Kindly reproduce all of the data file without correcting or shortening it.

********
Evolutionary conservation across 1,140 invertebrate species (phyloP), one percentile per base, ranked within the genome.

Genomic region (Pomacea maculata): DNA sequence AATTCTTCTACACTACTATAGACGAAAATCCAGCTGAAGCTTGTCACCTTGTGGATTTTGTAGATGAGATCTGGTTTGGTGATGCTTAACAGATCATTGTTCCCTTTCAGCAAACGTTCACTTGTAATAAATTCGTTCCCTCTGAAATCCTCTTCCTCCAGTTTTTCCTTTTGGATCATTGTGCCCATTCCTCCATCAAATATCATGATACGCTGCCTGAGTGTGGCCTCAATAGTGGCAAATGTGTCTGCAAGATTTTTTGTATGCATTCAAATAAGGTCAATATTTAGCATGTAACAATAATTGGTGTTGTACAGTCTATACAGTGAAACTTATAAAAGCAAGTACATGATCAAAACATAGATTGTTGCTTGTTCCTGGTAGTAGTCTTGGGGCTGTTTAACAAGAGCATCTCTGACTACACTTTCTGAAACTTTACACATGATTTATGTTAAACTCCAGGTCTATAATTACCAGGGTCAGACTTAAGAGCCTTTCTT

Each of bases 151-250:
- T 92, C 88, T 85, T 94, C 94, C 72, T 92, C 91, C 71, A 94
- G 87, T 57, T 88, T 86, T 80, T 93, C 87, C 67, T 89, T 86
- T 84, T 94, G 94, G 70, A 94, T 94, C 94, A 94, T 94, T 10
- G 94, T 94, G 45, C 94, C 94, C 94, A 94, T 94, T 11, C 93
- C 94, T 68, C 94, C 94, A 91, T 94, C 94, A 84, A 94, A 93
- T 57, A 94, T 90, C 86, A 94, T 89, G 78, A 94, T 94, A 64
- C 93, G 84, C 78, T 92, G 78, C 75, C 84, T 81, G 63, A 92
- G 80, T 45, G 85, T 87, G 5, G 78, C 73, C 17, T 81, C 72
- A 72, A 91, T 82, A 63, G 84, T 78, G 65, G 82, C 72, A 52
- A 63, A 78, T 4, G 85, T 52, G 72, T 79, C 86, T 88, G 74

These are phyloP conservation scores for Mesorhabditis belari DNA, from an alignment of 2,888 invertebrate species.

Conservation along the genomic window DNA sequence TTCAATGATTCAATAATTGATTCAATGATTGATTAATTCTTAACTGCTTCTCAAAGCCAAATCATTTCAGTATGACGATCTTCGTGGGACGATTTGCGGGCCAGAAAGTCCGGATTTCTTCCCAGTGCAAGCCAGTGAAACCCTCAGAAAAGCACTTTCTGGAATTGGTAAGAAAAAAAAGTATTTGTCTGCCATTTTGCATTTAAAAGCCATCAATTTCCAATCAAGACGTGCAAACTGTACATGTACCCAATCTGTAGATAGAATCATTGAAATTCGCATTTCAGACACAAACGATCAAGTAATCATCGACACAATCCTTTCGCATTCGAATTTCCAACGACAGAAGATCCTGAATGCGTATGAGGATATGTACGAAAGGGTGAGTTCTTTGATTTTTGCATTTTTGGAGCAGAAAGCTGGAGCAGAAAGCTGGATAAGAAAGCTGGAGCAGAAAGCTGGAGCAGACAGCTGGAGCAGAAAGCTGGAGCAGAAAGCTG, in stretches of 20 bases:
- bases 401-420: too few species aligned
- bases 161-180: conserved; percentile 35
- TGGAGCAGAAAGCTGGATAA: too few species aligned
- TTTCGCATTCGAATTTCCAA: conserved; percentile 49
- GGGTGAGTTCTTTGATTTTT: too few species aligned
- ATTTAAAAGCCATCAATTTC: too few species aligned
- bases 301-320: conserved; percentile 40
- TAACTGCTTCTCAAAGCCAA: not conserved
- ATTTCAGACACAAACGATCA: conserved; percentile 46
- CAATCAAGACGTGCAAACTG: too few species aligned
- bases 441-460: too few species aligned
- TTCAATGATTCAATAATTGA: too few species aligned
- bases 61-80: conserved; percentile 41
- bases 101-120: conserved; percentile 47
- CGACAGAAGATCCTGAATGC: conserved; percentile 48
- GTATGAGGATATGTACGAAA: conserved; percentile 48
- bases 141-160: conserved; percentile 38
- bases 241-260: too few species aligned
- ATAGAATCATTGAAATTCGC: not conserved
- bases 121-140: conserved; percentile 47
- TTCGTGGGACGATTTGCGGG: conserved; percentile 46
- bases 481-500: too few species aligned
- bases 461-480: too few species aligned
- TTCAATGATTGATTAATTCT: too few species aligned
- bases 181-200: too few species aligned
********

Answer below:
Evolutionary conservation across 1,140 invertebrate species (phyloP), one percentile per base, ranked within the genome.

Genomic region (Pomacea maculata): DNA sequence AATTCTTCTACACTACTATAGACGAAAATCCAGCTGAAGCTTGTCACCTTGTGGATTTTGTAGATGAGATCTGGTTTGGTGATGCTTAACAGATCATTGTTCCCTTTCAGCAAACGTTCACTTGTAATAAATTCGTTCCCTCTGAAATCCTCTTCCTCCAGTTTTTCCTTTTGGATCATTGTGCCCATTCCTCCATCAAATATCATGATACGCTGCCTGAGTGTGGCCTCAATAGTGGCAAATGTGTCTGCAAGATTTTTTGTATGCATTCAAATAAGGTCAATATTTAGCATGTAACAATAATTGGTGTTGTACAGTCTATACAGTGAAACTTATAAAAGCAAGTACATGATCAAAACATAGATTGTTGCTTGTTCCTGGTAGTAGTCTTGGGGCTGTTTAACAAGAGCATCTCTGACTACACTTTCTGAAACTTTACACATGATTTATGTTAAACTCCAGGTCTATAATTACCAGGGTCAGACTTAAGAGCCTTTCTT

Each of bases 151-250:
- T 92, C 88, T 85, T 94, C 94, C 72, T 92, C 91, C 71, A 94
- G 87, T 57, T 88, T 86, T 80, T 93, C 87, C 67, T 89, T 86
- T 84, T 94, G 94, G 70, A 94, T 94, C 94, A 94, T 94, T 10
- G 94, T 94, G 45, C 94, C 94, C 94, A 94, T 94, T 11, C 93
- C 94, T 68, C 94, C 94, A 91, T 94, C 94, A 84, A 94, A 93
- T 57, A 94, T 90, C 86, A 94, T 89, G 78, A 94, T 94, A 64
- C 93, G 84, C 78, T 92, G 78, C 75, C 84, T 81, G 63, A 92
- G 80, T 45, G 85, T 87, G 5, G 78, C 73, C 17, T 81, C 72
- A 72, A 91, T 82, A 63, G 84, T 78, G 65, G 82, C 72, A 52
- A 63, A 78, T 4, G 85, T 52, G 72, T 79, C 86, T 88, G 74

These are phyloP conservation scores for Mesorhabditis belari DNA, from an alignment of 2,888 invertebrate species.

Conservation along the genomic window DNA sequence TTCAATGATTCAATAATTGATTCAATGATTGATTAATTCTTAACTGCTTCTCAAAGCCAAATCATTTCAGTATGACGATCTTCGTGGGACGATTTGCGGGCCAGAAAGTCCGGATTTCTTCCCAGTGCAAGCCAGTGAAACCCTCAGAAAAGCACTTTCTGGAATTGGTAAGAAAAAAAAGTATTTGTCTGCCATTTTGCATTTAAAAGCCATCAATTTCCAATCAAGACGTGCAAACTGTACATGTACCCAATCTGTAGATAGAATCATTGAAATTCGCATTTCAGACACAAACGATCAAGTAATCATCGACACAATCCTTTCGCATTCGAATTTCCAACGACAGAAGATCCTGAATGCGTATGAGGATATGTACGAAAGGGTGAGTTCTTTGATTTTTGCATTTTTGGAGCAGAAAGCTGGAGCAGAAAGCTGGATAAGAAAGCTGGAGCAGAAAGCTGGAGCAGACAGCTGGAGCAGAAAGCTGGAGCAGAAAGCTG, in stretches of 20 bases:
- bases 401-420: too few species aligned
- bases 161-180: conserved; percentile 35
- TGGAGCAGAAAGCTGGATAA: too few species aligned
- TTTCGCATTCGAATTTCCAA: conserved; percentile 49
- GGGTGAGTTCTTTGATTTTT: too few species aligned
- ATTTAAAAGCCATCAATTTC: too few species aligned
- bases 301-320: conserved; percentile 40
- TAACTGCTTCTCAAAGCCAA: not conserved
- ATTTCAGACACAAACGATCA: conserved; percentile 46
- CAATCAAGACGTGCAAACTG: too few species aligned
- bases 441-460: too few species aligned
- TTCAATGATTCAATAATTGA: too few species aligned
- bases 61-80: conserved; percentile 41
- bases 101-120: conserved; percentile 47
- CGACAGAAGATCCTGAATGC: conserved; percentile 48
- GTATGAGGATATGTACGAAA: conserved; percentile 48
- bases 141-160: conserved; percentile 38
- bases 241-260: too few species aligned
- ATAGAATCATTGAAATTCGC: not conserved
- bases 121-140: conserved; percentile 47
- TTCGTGGGACGATTTGCGGG: conserved; percentile 46
- bases 481-500: too few species aligned
- bases 461-480: too few species aligned
- TTCAATGATTGATTAATTCT: too few species aligned
- bases 181-200: too few species aligned